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South Sudanese Refugees Enter Lamwo Despite Border Closure

South Sudanese refugees at Palabek Refugee Settlement in Palabek Ogili Subcounty in Lamwo District.

More South Sudan refugees continue to enter Lamwo District from volatile South Sudan despite the closure of the main border points.

Ugandan borders have remained closed for asylum seekers since March last year following the outbreak of coronavirus disease (Covid-19).

But both the district and Office of the Prime Minister officials reveal that they are registering a spontaneous influx of South Sudan refugees into the district over the past months.

Julius Kamuza, the Palabek Refugee Settlement Commandant says that their investigation shows those entering are sneaking through illegal entry points since the main border points are closed.

He says the majority of the new arrivals are women and children who are escaping from instability and hunger due to food shortages back home.

Kamuza says on average, they have been receiving between 50 to 70 South Sudan refugees who cross from porous border points from the neighbouring Eastern Equatorial state into Lamwo District.

Kamuza says once the refugees report at the settlement, they are interrogated to understand their true identities adding that those found to be genuine refugees are first tested for covid-19 before being registered for settlement.

Between June to August this year, a total of 322 new South Sudan refugees were registered at Palabek Refugee settlement according to statistics from the Office of the Prime Minister. The largest arrival was registered between July and August when a total of 294 refugees entered the district via porous border points.

Christopher Omal, Palabek Ogili Sub-county LCIII Chairperson says that the influx of refugees follows instability in neighbouring South Sudan.

He however says the development is a security threat in the sub-county and the district as a whole and implored security personnel to improve their networks on illegal border points.

District leaders also reveal that some of the refugees who have already been settled have been sneaking back home through the illegal border points.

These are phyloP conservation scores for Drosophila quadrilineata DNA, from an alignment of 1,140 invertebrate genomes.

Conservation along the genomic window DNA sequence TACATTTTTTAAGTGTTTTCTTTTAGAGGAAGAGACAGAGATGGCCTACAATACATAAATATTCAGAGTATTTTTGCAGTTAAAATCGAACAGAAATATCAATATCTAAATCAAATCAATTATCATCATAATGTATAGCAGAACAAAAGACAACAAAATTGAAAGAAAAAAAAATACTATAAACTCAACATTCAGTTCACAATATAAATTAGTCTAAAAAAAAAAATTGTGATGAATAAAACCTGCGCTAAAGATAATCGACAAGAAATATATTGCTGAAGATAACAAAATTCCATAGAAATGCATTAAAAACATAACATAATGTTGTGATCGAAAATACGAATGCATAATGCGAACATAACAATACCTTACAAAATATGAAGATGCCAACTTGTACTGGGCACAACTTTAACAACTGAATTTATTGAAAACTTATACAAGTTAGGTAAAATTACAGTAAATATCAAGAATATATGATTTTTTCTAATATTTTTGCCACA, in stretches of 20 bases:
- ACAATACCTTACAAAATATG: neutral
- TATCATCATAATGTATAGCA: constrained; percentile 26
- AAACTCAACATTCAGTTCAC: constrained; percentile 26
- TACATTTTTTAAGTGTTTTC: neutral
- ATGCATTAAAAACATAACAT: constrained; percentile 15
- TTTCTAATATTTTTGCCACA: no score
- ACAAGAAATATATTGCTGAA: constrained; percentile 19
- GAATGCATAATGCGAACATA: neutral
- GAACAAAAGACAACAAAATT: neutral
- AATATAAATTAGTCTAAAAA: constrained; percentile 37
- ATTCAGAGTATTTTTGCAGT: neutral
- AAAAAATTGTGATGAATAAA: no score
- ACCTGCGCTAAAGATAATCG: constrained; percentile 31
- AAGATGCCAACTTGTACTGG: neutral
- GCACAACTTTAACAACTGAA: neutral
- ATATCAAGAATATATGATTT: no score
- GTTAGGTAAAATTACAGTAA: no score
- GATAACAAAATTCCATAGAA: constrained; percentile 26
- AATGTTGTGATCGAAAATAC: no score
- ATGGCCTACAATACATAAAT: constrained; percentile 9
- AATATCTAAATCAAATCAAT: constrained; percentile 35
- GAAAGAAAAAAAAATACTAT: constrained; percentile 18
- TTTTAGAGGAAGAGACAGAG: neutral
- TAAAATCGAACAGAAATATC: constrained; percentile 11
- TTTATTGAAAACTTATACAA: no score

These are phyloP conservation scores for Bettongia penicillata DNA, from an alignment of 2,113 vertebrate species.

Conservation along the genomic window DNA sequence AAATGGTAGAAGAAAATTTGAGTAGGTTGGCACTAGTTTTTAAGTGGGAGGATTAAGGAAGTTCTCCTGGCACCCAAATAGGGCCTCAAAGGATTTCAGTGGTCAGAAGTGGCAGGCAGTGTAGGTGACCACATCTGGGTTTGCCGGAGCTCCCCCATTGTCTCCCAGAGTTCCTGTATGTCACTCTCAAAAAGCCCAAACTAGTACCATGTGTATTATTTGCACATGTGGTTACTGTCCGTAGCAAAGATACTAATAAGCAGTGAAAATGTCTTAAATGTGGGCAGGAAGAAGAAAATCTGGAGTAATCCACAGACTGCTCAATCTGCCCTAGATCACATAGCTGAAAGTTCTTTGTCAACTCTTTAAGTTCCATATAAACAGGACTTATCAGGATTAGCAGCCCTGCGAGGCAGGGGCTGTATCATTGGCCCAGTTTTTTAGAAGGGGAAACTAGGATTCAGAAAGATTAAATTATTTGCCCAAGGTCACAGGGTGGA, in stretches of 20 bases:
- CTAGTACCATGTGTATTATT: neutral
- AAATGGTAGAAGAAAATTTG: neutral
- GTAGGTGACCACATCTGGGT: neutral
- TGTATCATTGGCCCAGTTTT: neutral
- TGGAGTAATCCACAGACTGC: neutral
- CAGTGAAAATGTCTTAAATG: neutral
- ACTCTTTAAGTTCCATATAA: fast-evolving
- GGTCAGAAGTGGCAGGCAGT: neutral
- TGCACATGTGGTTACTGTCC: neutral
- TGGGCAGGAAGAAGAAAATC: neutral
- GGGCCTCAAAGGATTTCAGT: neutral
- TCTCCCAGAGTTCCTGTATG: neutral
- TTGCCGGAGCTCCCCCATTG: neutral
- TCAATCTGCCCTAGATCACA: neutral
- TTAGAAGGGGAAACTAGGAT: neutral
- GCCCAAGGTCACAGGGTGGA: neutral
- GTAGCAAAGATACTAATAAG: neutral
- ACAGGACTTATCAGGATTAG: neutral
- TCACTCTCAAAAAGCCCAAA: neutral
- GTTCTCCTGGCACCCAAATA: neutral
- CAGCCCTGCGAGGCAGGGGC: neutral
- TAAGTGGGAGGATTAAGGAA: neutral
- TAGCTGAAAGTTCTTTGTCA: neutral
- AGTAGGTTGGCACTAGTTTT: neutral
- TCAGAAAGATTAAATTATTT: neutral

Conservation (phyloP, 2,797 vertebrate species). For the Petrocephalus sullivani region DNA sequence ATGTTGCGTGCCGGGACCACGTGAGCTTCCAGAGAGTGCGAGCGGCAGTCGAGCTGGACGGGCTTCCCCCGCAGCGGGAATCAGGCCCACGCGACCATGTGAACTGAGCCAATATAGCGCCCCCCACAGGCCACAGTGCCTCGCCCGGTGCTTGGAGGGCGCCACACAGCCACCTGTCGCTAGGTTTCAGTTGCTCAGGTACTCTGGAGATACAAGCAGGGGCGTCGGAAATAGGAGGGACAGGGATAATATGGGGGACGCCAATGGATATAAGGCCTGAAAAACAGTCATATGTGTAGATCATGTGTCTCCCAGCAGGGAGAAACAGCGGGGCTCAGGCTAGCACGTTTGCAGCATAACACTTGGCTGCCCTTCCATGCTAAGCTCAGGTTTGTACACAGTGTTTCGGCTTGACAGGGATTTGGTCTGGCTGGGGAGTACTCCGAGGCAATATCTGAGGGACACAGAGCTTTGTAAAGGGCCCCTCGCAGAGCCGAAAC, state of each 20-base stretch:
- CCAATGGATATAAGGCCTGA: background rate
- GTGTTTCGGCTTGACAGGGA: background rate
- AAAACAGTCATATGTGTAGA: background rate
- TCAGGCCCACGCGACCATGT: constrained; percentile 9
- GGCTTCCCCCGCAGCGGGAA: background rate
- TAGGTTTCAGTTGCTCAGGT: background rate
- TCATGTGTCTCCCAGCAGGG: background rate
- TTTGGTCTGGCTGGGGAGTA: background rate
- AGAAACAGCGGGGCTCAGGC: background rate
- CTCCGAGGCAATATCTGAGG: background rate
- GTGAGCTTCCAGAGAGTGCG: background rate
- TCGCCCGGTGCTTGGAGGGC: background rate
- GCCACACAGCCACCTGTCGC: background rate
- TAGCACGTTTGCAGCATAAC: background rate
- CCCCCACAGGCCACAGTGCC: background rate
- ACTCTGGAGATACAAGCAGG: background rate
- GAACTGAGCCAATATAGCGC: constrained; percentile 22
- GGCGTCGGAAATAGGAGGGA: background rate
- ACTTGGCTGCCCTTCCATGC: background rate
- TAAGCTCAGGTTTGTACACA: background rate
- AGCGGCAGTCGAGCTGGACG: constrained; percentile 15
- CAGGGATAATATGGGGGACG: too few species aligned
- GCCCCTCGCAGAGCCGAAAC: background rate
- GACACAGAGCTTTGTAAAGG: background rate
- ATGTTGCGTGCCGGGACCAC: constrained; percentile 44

For instance, by the end of June this year, the South Sudanese refugee population at Palabek Refugee Settlement had dropped from 57,102 to 56,775 according to data from the Office of the Prime Minister-OPM.

Godfrey Benaiza Oroma, the Palabek Kal Town Council Town Clerk attributes the unregulated entry and exit of the refuges to the common border points which host the communities of Uganda and South Sudan who share almost a similar culture.

He notes that most of the refugees illegally entering are the Pajok tribesmen who either have farmlands in Uganda or back home in South Sudan adding that they also share similar language and identity with their counterparts the Acholi in Lamwo District.

He however says the persistent entry and exit through illegal border points by the refugees poses a great threat to the covid-19 fight in Lamwo District.

Efforts to get comments from Nabinson Kidega, Lamwo Resident District Commissioner on the influx of the refugees by press time were futile.

Lamwo District has four designated entry points with neighbouring South Sudan’s Eastern Equatoria State. They are Waligo, Aweno Olwiyo, Madi-opei, and Ngomoromo.

As of September 30 this year, the district hosts a total of 58,194 South Sudan refugees in Palabek Refugee Settlement in Palabek Ogili Sub-county.


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